Loyalism and Art

With our recent post about a piece of Art given to us we thought we would share an old event whom our friend William “Plum” Smith introduced the launching of. Everyone must be afforded the avenue to express their feelings in a mature and constructive manner and the Arts is perfect for this. Many political prisoners took up various positive and constructive pastimes and careers while they were incarcerated including, music, writing, handicrafts, education and arts.

The Loyalist Ex-Prisoners Art Exhibition took place in Crumlin Road Gaol on 28th March 2013. William opened the occasion with the following speech.

“First of all on behalf of the Ex-Loyalist Prisoners Community I would like thank you all for coming to the initial Launch of the Ex-Loyalist Prisoner Art Exhibition.

EPIC (Ex-Prisoners Interpretative Centre) is an organisation that represents the constituency of RHC/UVF Ex-Prisoners. Over the course of the conflict more that 10,000 Loyalists ended up incarcerated in the Prisons and Prison Camps of Northern Ireland and beyond. Almost every one of them passed through the gates of this prison at some time. Each one has their own story, their own experiences and each had their own way of dealing with the sentences handed down to them from the courts. Many political prisoners took up various positive and constructive pastimes and careers while they were incarcerated including, music, arts, writing, handicrafts and education. Some, like Danny Strutt and Tommy Cull, were even more creative by designing their own early release scheme when they escaped from these walls in 1973.

Today we present a small example of the work of three ex-loyalist prisoners who took up art and honed their talents by painting and sketching their way through their years of imprisonment. Upon their release they continue to paint and sketch, some as a pastime and some as a profession.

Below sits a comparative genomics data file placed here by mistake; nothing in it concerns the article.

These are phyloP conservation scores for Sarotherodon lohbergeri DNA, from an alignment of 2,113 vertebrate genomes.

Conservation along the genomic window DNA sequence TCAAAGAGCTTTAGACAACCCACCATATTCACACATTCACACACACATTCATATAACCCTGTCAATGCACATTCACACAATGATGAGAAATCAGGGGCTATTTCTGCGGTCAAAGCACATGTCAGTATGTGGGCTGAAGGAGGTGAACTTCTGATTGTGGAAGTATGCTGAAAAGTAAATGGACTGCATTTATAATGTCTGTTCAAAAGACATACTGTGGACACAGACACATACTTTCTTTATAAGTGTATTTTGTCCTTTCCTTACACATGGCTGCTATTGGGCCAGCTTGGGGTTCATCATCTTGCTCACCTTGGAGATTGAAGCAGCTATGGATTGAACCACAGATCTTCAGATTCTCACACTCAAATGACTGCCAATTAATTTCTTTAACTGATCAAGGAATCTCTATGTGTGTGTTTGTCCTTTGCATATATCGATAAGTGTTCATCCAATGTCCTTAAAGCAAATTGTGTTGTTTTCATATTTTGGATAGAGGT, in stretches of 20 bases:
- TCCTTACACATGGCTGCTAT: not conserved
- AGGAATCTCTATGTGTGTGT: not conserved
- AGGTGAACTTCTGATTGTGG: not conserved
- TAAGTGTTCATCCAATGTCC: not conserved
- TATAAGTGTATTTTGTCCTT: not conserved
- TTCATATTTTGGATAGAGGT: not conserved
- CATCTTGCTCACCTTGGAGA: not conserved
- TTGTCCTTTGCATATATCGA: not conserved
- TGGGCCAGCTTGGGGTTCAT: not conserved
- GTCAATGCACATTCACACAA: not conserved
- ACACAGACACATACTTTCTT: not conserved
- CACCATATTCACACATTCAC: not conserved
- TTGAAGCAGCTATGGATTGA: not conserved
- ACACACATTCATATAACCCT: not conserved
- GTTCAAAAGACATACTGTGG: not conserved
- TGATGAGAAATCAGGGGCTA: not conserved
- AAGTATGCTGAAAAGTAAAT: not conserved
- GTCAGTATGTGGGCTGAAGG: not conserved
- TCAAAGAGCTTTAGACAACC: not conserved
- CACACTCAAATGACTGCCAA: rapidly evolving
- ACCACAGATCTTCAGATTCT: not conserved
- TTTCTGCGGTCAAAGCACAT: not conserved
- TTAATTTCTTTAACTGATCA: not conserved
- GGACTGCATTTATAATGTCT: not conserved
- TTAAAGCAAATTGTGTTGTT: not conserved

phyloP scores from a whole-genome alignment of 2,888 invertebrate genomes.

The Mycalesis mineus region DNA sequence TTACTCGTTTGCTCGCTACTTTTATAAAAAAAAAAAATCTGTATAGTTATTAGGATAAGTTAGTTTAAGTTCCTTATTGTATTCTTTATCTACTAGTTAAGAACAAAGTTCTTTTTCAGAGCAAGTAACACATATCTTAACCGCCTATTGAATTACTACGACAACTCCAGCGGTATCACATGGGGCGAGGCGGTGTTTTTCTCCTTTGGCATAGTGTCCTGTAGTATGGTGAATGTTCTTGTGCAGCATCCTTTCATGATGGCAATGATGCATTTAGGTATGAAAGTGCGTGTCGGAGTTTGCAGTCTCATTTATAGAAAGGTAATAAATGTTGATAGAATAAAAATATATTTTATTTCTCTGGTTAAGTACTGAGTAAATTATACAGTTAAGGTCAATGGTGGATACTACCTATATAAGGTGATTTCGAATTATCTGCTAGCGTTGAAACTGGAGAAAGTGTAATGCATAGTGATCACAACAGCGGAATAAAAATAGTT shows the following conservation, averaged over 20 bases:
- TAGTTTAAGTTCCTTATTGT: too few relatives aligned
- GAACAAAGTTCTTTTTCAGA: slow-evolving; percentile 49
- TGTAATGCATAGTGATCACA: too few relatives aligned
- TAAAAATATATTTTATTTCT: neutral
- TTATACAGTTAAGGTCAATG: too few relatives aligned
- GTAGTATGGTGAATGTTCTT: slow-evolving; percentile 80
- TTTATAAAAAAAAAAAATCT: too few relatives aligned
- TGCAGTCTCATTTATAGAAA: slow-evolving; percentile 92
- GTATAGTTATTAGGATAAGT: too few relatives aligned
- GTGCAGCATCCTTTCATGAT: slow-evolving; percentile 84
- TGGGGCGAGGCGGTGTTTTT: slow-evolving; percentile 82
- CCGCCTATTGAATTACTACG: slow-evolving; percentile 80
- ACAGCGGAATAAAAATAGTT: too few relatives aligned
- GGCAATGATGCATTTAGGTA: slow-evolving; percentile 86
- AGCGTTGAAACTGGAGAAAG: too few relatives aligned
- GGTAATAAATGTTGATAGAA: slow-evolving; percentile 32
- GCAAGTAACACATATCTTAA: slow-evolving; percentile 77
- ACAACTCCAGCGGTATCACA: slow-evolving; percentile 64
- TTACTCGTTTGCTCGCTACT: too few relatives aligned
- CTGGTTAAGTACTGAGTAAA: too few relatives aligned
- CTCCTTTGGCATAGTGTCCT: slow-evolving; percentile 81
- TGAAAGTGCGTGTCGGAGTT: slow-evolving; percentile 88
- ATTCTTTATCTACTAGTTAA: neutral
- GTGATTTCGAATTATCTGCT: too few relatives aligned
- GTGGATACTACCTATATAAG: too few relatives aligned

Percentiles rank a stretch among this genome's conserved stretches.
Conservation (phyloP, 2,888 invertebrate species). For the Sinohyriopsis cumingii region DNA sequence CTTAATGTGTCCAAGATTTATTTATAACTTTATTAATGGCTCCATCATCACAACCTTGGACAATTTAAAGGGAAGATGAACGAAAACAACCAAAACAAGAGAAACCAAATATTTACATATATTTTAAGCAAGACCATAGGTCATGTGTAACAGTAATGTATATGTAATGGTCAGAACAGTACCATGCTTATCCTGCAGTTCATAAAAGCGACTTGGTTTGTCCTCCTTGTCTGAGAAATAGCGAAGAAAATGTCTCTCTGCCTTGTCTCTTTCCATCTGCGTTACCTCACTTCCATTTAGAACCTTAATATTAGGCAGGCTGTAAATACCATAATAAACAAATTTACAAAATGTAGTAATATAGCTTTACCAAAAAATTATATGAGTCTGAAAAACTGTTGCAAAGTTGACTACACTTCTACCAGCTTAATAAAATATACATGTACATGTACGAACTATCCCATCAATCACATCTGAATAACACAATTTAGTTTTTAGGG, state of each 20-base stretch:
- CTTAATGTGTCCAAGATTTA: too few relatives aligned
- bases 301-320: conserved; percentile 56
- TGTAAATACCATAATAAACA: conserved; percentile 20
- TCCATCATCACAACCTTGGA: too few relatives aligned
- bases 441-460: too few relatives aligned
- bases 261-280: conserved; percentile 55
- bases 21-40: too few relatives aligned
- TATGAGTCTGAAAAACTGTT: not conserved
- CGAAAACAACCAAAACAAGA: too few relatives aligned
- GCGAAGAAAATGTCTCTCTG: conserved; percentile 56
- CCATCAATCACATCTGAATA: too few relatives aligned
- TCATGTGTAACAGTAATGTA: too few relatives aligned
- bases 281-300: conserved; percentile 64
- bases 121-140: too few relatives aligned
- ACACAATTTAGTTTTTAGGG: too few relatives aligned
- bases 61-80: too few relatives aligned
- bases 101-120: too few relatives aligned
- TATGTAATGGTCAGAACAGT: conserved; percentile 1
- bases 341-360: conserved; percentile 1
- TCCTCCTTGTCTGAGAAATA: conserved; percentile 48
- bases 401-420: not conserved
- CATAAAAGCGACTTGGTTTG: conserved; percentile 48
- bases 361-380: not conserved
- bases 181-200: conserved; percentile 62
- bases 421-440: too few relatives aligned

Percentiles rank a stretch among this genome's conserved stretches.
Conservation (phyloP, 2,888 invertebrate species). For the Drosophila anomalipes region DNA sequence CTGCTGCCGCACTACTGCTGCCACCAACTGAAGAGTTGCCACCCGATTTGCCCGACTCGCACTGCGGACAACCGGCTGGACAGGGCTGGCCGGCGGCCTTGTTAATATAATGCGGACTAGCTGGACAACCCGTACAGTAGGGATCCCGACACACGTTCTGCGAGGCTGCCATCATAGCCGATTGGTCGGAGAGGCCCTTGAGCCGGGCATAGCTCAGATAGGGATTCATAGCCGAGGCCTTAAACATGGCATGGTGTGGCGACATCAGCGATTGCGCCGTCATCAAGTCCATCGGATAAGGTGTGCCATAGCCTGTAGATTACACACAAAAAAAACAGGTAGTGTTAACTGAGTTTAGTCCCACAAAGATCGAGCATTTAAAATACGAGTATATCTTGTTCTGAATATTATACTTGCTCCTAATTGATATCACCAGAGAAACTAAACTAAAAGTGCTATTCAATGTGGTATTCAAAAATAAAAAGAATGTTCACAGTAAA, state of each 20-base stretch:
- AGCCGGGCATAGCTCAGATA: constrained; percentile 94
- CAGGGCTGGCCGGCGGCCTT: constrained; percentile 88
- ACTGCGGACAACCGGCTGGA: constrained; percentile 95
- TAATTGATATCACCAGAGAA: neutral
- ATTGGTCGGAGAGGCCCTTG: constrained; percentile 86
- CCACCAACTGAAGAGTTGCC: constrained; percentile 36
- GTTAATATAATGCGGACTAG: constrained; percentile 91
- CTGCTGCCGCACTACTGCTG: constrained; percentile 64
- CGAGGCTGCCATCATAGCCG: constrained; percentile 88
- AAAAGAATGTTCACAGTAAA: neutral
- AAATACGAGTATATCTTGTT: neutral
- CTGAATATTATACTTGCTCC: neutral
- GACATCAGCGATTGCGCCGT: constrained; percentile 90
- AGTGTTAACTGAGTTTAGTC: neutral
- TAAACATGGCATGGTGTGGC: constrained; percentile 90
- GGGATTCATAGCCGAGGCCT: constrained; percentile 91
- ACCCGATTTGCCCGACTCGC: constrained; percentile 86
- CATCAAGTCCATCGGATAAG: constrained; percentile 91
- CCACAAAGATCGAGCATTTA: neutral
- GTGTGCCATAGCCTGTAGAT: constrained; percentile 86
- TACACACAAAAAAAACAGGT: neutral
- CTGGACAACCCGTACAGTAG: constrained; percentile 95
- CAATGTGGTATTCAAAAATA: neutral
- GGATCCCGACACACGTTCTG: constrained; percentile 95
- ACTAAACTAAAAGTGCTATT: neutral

Their art is also a record of their time in prison a pictorial history captured by vivid imagination captured by the stroke of a pencil or the swish of a brush. There is an ocean of talent and exhibits hidden within the wider ex-prisoner community and by launching this exhibition we hope to stimulate more of the ex-prisoner community to come forward and display whatever creativity or talent they developed while they were imprisoned during the conflict.

Today I can see ex- loyalist and ex-republican prisoners in the audience as well as the general public. I think both ex-prisoner communities can agree for the benefit of the general public that it certainly wasn’t like this when we were last in here. The sample’s of art you will see here covers over three decades of the conflict and a message and lesson to us all.

As we stand on the eve of the 15th Anniversary of the Good Friday Agreement the beauty of these paintings and sketches also tells the story of thousands of young men, young families and loved ones who endured the suffering and penalties of incarceration during the course of the conflict. We must all tell our stories whether it be through art, literature, poetry or whatever medium so that future generations will never have to endure the suffrage of our generation.”

The Launch was attended by over 100 people from all walks of life. The Art Exhibition was open to the public with a great response.